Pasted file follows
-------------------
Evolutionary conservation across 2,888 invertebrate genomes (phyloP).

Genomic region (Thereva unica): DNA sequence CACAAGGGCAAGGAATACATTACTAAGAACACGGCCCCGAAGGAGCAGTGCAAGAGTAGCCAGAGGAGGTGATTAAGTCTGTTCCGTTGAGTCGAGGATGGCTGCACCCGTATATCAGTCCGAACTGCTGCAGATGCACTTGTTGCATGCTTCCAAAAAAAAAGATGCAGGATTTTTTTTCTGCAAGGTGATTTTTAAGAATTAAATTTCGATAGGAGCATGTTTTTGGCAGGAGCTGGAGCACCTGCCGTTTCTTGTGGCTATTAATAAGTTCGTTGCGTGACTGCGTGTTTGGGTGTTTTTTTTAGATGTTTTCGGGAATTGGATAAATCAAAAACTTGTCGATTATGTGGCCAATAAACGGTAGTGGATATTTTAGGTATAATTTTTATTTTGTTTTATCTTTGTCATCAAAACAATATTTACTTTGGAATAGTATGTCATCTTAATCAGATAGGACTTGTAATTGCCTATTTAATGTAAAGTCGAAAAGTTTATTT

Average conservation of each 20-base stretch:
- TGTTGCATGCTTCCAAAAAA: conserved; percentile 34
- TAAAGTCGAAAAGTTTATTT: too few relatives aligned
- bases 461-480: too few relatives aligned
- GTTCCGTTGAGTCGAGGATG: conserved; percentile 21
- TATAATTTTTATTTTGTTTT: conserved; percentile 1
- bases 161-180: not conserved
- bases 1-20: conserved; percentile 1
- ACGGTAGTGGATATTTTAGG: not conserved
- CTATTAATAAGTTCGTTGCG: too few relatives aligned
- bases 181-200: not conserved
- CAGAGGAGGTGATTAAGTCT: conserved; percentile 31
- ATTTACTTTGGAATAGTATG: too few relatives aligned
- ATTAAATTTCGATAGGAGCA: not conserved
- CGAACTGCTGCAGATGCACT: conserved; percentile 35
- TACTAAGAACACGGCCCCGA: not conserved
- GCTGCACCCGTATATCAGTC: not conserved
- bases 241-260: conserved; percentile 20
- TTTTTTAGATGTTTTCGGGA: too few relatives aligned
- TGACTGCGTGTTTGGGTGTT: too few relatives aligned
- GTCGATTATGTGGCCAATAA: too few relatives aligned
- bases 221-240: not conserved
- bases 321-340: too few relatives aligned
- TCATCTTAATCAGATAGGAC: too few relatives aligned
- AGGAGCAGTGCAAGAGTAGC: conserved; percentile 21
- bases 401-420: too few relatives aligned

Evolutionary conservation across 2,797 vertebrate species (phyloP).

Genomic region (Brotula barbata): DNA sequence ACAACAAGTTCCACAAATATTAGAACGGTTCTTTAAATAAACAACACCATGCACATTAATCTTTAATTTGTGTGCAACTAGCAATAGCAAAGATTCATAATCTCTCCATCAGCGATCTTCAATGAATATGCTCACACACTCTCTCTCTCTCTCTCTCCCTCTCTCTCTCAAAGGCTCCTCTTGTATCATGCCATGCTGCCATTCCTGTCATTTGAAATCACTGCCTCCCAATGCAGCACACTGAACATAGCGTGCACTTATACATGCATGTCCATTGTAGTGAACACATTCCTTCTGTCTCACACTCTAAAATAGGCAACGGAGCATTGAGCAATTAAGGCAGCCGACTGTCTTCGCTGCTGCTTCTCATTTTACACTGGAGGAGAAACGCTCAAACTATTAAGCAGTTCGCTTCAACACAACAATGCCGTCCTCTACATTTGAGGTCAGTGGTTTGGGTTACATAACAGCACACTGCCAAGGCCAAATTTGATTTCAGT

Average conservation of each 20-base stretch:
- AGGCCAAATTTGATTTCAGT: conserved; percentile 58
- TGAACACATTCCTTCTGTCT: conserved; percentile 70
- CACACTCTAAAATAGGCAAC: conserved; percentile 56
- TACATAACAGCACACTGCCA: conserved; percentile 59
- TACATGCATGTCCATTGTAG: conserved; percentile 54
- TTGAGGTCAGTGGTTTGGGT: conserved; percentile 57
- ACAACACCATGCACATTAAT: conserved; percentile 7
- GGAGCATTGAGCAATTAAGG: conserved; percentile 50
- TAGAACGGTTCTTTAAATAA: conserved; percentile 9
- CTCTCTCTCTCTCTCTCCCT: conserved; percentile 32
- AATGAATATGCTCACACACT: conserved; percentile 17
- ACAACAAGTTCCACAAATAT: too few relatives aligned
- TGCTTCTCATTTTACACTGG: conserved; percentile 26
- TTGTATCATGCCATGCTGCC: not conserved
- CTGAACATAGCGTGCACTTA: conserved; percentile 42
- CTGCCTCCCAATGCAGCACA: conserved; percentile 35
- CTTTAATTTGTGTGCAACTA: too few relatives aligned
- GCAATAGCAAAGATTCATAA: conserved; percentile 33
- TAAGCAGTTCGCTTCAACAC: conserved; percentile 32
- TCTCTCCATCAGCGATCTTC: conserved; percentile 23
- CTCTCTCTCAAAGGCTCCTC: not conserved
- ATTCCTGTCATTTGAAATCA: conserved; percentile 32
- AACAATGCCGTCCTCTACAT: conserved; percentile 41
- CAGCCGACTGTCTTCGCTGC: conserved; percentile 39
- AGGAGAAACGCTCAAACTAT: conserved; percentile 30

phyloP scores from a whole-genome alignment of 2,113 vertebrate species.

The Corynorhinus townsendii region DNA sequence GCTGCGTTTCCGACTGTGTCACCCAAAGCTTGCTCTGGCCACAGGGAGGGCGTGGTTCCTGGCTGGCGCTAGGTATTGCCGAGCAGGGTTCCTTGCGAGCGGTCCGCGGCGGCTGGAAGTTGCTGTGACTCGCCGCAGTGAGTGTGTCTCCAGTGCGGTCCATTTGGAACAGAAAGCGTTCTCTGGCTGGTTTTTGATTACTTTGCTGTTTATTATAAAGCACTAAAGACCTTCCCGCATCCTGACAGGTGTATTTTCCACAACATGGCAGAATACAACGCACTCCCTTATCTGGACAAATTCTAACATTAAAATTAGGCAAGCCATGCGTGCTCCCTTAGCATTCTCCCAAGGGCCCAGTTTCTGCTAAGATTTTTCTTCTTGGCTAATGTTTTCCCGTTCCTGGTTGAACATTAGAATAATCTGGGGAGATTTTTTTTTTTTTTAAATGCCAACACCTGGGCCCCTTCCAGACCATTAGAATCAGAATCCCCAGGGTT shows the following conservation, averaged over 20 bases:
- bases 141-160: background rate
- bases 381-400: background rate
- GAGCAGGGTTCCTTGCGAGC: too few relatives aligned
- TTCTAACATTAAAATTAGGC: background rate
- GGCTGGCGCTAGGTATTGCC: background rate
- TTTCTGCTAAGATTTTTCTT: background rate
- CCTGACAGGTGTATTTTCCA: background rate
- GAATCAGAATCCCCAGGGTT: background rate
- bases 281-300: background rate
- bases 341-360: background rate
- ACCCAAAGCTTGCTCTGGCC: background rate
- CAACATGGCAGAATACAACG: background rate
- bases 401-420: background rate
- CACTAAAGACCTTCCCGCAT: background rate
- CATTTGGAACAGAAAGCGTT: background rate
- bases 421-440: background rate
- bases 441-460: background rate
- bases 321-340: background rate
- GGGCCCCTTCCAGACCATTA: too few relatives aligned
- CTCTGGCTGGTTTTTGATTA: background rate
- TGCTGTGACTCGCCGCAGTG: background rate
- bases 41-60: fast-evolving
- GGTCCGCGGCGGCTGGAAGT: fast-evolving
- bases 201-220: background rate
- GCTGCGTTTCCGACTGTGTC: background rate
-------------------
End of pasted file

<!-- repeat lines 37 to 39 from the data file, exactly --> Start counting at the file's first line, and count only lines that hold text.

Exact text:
- TTGAGGTCAGTGGTTTGGGT: conserved; percentile 57
- ACAACACCATGCACATTAAT: conserved; percentile 7
- GGAGCATTGAGCAATTAAGG: conserved; percentile 50